COLUMBUS, Ohio — Kevin Wilson appreciates the concern, but the Ohio State offensive coordinator is really doing just fine.
Some titles may have shifted around this offseason on the coaching staff for the Buckeyes, sure. But Wilson views his job as unchanged. He’s sitting in the same chair in the meeting room. And while he proudly admits that he’s got an ego after years of success in his profession, he swears it isn’t bruised just because Ryan Day got a hefty raise and is now listed as an offensive coordinator right alongside him.
Just about the only tricky part of the last couple of months for Wilson was having to explain to his daughter that there was no reason to be worried about him.
“Well, my daughter called and thought I got fired,” Wilson said after practice on Wednesday. “And I was like, ‘Hey, no, no.’ Seriously, she had a panic attack for a second. But we’re good.”
So that’s for the record, just in case there was any concern that Wilson was feeling alienated or offended or perhaps somehow now unwilling to get along with Day as Ohio State looks to take another step forward offensively this offseason.
The Buckeyes don’t necessarily have all the details nailed down for how game-day responsibilities will be handled among a group of offensive coaches that collectively remains unchanged from last season. But the chemistry for every other day of the week appears to still be positive for assistants coming off a season where they produced the Big Ten’s most explosive scoring attack on the way to a conference championship and a victory in the Cotton Bowl to cap the year.
And Wilson is as willing and able as he’s ever been to improving on that this season, no matter what job description he or anybody else has listed in the program.
“There’s always been too many titles,” Wilson said. “You know, I worked at a lot of places where we could never give anybody pay raises, so we always gave a title to make it look better. At the end, it’s about how you work as a group, it’s kind of how we’ve always done it offensively, whether it be here last year or previously at every stop I’ve been. Coach [Urban] Meyer is always a big part of what we do offensively.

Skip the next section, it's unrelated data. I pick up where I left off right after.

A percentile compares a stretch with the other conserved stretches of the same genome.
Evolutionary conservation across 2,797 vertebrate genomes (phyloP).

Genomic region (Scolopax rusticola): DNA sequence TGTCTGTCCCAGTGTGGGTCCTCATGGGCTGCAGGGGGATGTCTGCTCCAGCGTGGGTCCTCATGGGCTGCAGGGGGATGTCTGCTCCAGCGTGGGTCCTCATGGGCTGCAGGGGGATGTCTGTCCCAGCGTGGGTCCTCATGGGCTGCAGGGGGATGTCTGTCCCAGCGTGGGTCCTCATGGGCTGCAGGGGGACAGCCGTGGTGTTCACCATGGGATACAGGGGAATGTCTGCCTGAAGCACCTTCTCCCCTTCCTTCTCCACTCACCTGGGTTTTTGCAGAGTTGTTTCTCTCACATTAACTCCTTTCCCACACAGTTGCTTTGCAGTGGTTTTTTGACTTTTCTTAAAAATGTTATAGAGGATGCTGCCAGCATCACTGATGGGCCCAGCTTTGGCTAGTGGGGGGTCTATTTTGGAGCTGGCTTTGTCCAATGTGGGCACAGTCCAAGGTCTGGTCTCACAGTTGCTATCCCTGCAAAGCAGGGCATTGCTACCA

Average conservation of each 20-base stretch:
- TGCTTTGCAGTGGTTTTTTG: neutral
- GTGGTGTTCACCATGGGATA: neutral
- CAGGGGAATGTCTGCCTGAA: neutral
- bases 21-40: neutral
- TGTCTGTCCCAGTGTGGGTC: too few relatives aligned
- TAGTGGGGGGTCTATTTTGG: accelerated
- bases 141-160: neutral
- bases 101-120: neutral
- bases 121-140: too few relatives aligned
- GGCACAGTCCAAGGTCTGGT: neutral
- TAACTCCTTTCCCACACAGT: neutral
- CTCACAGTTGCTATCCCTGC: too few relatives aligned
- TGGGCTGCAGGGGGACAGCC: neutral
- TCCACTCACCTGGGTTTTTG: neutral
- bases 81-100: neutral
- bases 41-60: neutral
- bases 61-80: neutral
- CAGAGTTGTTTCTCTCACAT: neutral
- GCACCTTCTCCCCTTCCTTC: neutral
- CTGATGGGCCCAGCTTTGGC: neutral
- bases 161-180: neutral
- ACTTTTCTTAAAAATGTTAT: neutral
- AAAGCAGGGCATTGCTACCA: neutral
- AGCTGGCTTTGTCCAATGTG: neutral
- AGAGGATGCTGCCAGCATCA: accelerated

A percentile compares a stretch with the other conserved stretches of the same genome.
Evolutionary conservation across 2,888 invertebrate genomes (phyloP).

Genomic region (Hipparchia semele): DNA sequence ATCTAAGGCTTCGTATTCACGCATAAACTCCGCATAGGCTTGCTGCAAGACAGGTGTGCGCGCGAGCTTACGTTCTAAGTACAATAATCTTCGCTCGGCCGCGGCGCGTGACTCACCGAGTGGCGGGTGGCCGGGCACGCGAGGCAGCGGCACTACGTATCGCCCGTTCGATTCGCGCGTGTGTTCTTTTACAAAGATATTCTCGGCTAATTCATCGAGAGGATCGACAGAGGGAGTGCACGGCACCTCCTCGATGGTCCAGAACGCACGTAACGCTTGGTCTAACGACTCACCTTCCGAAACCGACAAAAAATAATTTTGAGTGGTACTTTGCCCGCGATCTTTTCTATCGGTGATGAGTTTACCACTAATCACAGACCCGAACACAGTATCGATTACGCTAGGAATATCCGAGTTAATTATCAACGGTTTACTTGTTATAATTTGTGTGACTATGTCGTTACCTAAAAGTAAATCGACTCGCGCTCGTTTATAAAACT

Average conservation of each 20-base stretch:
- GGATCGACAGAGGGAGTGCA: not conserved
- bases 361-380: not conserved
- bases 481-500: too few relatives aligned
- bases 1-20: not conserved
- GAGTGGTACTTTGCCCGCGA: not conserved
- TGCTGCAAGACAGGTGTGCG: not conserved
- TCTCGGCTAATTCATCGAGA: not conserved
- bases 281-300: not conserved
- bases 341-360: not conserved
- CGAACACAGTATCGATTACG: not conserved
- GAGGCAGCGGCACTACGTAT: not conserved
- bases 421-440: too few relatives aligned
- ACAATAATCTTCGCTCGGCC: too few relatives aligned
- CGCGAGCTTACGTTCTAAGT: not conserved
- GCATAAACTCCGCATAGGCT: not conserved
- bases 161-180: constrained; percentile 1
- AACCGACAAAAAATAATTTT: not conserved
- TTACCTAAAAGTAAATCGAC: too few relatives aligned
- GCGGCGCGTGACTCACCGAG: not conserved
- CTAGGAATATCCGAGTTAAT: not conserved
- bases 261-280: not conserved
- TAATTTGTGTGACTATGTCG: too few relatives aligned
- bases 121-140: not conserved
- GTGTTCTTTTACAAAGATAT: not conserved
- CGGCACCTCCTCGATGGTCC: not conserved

“Quite honestly, we have a lot of voices that have to become solidarity with one voice as we walk out of the room. … You’ve got to check the egos, and there ain’t no titles, but it’s everybody working together for the common good at a great place to try to win a game and try to win a championship and maybe be good enough to try to get them all.”
The Buckeyes undoubtedly have that sort of potential after coming so close to earning a spot in the College Football Playoff last season. And Wilson is certainly going to play a significant role in helping Ohio State get back to that level this season, even if some of the spotlight this time around might shift to Day after he was pursued for some high-profile gigs before ultimately signing a new deal that also required ordering updated business cards.
Ohio State has plenty to sort out this spring in order to set themselves up for another season in the fall, starting with finding the next quarterback and tailoring the offense to the strengths of a rocket-armed passer like Dwayne Haskins or dual-threats like Joe Burrow or Tate Martell. But there’s no competition going on behind closed doors between the coaches, and everybody is fully on board with the makeup of Meyer’s staff heading into his seventh season with the program.
“They’re the same role,” Meyer said. “The exact mechanisms that take place on game day, we’re still working through it. But as far as what we’re doing, there is zero change.
“[Day] was a coordinator last year. So the whole thing was I think I took the title co-coordinator off of him. Because I saw the way that both of them work very well together.
“[Is there] a hierarchy or something? Maybe. That’s for me to know. But within the staff, it’s very clear with the people that need to know.”
By now, all the family members have been looped in and the Buckeyes are ready to move on, focusing on what’s happening on the field instead of the coaching carousel.
And, thanks again, but Wilson has no reason to complain about the same, familiar chair for another year at Ohio State.